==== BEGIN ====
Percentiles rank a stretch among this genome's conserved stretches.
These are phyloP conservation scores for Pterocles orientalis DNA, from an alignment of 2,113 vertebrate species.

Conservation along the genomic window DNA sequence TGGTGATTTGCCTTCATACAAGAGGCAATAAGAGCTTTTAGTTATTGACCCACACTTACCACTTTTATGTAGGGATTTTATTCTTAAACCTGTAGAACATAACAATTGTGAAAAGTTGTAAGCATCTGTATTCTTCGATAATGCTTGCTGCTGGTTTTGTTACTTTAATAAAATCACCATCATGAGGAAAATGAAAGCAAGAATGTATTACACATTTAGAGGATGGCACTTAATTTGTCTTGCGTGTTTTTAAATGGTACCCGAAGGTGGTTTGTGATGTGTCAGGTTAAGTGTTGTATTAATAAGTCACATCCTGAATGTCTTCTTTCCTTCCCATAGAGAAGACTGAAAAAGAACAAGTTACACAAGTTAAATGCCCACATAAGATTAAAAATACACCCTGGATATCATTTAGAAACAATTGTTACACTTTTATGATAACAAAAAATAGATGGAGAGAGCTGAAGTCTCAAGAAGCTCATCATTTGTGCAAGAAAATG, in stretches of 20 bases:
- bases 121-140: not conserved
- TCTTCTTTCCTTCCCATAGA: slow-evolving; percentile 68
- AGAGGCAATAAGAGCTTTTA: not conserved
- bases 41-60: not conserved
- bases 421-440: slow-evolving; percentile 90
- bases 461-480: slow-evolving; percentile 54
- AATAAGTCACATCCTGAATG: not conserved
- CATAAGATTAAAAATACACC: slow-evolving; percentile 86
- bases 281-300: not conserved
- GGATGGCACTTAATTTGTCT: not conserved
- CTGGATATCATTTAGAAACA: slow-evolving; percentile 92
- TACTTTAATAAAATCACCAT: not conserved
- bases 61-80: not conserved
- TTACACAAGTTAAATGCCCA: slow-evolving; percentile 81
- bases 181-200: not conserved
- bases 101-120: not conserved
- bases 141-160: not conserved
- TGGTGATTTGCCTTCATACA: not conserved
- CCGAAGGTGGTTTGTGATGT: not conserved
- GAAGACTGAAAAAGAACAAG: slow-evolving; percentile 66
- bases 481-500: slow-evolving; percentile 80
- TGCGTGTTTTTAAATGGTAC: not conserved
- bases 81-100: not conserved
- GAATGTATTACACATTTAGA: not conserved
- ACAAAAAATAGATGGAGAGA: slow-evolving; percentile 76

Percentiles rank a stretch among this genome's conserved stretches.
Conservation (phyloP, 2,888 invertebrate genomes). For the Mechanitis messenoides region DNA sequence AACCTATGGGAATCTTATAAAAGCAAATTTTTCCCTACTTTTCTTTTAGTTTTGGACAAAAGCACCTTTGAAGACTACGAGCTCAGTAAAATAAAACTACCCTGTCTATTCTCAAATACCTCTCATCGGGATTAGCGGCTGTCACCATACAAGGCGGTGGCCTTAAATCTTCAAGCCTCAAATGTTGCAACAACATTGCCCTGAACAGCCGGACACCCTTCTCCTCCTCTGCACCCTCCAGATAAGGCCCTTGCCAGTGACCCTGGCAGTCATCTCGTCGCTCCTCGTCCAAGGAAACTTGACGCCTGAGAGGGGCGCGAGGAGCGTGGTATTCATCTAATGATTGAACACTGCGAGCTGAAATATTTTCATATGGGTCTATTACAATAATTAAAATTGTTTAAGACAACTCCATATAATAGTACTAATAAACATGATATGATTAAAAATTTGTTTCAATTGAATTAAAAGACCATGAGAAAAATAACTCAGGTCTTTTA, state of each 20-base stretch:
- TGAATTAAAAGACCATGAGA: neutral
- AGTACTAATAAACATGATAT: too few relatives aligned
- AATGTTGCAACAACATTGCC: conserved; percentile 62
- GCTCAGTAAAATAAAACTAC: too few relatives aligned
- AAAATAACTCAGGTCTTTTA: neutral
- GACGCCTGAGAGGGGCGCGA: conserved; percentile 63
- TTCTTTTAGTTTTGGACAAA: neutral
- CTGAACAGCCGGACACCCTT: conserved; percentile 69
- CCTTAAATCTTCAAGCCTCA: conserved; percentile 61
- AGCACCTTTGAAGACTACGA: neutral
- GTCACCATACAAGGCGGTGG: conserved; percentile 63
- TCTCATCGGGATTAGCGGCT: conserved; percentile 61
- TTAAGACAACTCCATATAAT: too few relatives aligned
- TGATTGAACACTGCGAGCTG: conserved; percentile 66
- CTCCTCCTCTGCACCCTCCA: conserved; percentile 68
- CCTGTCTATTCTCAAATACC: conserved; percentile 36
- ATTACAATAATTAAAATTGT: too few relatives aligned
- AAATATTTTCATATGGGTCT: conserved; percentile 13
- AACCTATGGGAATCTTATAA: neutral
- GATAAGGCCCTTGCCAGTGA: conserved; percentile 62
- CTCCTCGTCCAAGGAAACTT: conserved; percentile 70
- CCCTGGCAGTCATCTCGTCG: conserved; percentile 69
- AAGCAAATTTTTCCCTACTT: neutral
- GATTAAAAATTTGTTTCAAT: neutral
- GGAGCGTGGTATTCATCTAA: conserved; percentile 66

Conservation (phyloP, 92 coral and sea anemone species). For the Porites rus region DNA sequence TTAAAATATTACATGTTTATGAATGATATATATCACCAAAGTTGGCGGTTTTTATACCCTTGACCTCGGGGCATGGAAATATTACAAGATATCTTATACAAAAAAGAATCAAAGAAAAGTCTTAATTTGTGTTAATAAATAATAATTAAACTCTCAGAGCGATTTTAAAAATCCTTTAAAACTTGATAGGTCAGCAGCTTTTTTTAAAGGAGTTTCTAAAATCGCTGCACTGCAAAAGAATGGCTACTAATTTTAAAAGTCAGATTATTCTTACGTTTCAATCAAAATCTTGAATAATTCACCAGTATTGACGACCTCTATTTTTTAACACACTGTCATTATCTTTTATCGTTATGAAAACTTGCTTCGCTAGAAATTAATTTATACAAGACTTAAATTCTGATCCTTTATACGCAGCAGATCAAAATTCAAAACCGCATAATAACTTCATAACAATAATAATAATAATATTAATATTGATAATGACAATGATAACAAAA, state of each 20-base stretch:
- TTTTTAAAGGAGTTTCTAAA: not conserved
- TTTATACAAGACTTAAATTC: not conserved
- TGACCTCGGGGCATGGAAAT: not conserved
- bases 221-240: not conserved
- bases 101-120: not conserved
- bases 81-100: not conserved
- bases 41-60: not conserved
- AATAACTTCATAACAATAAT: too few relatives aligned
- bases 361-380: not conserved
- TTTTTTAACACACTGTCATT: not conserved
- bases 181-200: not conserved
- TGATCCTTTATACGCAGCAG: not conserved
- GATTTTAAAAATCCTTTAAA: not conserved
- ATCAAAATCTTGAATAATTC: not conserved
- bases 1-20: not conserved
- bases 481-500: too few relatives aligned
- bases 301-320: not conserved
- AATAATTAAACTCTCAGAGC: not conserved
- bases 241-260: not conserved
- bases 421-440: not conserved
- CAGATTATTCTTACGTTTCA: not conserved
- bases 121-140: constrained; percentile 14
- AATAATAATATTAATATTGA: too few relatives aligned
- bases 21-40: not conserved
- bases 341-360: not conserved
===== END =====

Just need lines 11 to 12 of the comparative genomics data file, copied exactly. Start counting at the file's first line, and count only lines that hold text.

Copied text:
- CATAAGATTAAAAATACACC: slow-evolving; percentile 86
- bases 281-300: not conserved